Thursday, April 12, 2012

Greetings from Savannah

Diamond Causeway bascule bridge at Skidaway Narrows
It had been almost five months since I was out to Savannah to see Whispering Jesse, where she is slipped at Delegal Creek Marina. I arrived last Friday afternoon at my folks' house there on Skidaway Island, and my dad and I went down to check on the boat right away. She had weathered the time alone better than I expected. The padlocks were not rusted shut, and the cabin was not filled with mildew, but there was a substantial amount of seagull poop on the decks and canvas, and there was some mysterious wetness in the forward berth cushions. After poking around and checking everything out, Dad and I spent a few minutes trying to figure out the new portlight screens that I ordered last fall. They fit nicely, but they're difficult to install and they need to be removed in order to close the portlights -- not very convenient unless we're planning to stay in the same place for an extended period.

The only really alarming issue Dad and I noticed was the large quantity of dirty water in the bilge. I had not plugged the boat into shore power when I left her because I was afraid of a possible electrical short or fire, but apparently the automatic bilge pump ran down the battery and stopped working some time ago. The battery-powered lights still worked, so I wasn't sure right away what the problem was. But on Saturday morning, as soon as I plugged into shore power, the bilge pump kicked in and emptied out the bilge in short order, leaving behind a brown scum. I picked up some concentrated bilge cleaner at the local West Marine store, and it seemed to make a little difference. It may take multiple treatments to get the bilge back to some semblance of clean.

I did the best I could scrubbing off the seagull poop, but like the bilge scum, it will take multiple treatments. After cleaning the decks, I held my breath and turned the key in the engine's ignition. It started right up. I checked the water intake strainer and checked that water was coming out with the exhaust. All seemed good. I let the engine run for about ten minutes while watching the gauges. Everything looked good.

I was pretty confident that the boat would be ready for Dad and me to motor her up to Thunderbolt Marine on Monday morning to get some work done. There were some rigging issues left over from last year's refit that needed to be corrected, and the new diesel engine needed its fifty-hour maintenance. After filling up at the fuel dock, we motored out of Delegal Creek shortly after nine o'clock. About a half-mile out, with the engine running at about two thousand RPMs, I noticed an alarming amount of exhaust smoke blowing out at water level. The temperature gauge was climbing. I reduced the RPMs to idle level and went below to check the water intake. There was hardly any water flowing through the strainer. The through-hull must have been clogged by the growth that had also developed on the hull during its five months in the water. I wondered if I could unclog it with something on board, but the hose makes an S-curve between the strainer and the through-hull, so it would take a drain snake or something similar, which I didn't have. The engine alarm started its piercing cry. There was a significant counter-current and headwind, so I didn't want to turn off the engine or we would find ourselves going backwards. The reduced RPMs allowed the engine to cool enough for the alarm to shut off, and we decided to keep it running until we could make the right turn into Ossabaw Sound at the last Delegal Creek channel marker. At less than one knot of forward headway, it took forever to get out there.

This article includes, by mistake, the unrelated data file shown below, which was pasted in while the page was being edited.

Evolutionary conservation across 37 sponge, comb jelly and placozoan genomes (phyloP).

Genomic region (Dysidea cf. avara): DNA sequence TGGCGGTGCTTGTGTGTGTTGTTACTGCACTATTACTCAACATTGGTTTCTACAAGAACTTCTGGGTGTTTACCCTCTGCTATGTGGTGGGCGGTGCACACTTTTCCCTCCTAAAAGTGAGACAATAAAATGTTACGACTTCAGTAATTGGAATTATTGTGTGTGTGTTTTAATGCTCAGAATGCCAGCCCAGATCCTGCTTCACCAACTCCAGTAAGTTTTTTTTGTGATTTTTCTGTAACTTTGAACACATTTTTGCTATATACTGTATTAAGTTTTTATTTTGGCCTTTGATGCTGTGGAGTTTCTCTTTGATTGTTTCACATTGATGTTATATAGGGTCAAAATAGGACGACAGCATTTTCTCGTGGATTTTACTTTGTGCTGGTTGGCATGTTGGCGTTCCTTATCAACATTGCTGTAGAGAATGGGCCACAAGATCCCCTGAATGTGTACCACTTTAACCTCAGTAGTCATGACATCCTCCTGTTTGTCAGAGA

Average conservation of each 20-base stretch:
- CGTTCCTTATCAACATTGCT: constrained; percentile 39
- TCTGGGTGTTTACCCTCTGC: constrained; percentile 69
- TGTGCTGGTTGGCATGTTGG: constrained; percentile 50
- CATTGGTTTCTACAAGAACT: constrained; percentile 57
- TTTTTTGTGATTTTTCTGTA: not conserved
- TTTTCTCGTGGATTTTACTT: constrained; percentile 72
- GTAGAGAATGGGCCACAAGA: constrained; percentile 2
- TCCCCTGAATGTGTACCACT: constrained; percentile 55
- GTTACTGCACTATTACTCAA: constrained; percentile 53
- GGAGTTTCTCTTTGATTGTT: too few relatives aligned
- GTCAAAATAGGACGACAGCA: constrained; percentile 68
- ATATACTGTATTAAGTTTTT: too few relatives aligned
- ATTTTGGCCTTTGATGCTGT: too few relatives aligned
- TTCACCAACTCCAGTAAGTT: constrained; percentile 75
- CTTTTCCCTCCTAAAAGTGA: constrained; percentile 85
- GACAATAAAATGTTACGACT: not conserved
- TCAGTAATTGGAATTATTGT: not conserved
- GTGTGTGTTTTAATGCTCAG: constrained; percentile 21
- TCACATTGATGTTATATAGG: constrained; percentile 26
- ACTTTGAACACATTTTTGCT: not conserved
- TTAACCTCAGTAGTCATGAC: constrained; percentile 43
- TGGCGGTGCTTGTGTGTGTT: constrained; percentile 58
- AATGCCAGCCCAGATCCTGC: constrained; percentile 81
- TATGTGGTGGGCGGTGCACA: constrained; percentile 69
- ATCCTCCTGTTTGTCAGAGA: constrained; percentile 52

We turned off the engine to let it cool and drifted with the wind and current. Dad was at the helm, and he couldn't get the boat to steer toward the channel markers without any useful headway. The water was too shallow to allow for sailing, or we would have put out a foresail. We would eventually run aground if we continued to drift, so I pulled out my cell phone and called BoatU.S. to arrange a tow. The service works like AAA does for automobiles, and I was awfully glad I had it. The customer service person asked for our boat information and GPS coordinates, and she said a tow boat would be out to meet us within the hour. A few minutes later, Dana from Thunderbolt Marine, the same place where we were headed, called to confirm the tow.

To control our drift, I restarted the engine and kept it at idle speed. We motored along at one knot for over an hour until we saw the red tow boat coming in the distance and received a hailing call on the VHF radio from Capt. Mike. He pulled alongside and tossed a tow rope. I tied it off at the bow, cut the engine and fell in behind for the long tow up to Thunderbolt. We soon passed under the Diamond Causeway bascule bridge at Skidaway Narrows. It is in the process of being replaced by a high, permanent bridge that will better handle the frequent sailboat traffic along this stretch of the Intracoastal Waterway. You can see the construction progress in the photo above, along with our view of Capt. Mike's tow boat.

Instead of arriving at Thunderbolt Marine at noon, as I had predicted, we showed up there at three o'clock. At the entrance to Thunderbolt's harbor, we were able to start the engine, drop the tow line and motor very slowly to the dock, where Mom was waiting patiently for us.

Another adventure, more lessons learned. In addition to the rigging and engine work, I asked Thunderbolt to haul and pressure wash the boat and to clean all the through-hulls. With any luck, our return trip to Delegal Creek Marina next Monday will be less eventful.

1 comment:

Anonymous said...

Cause of Skidaway Bridge delay under dispute,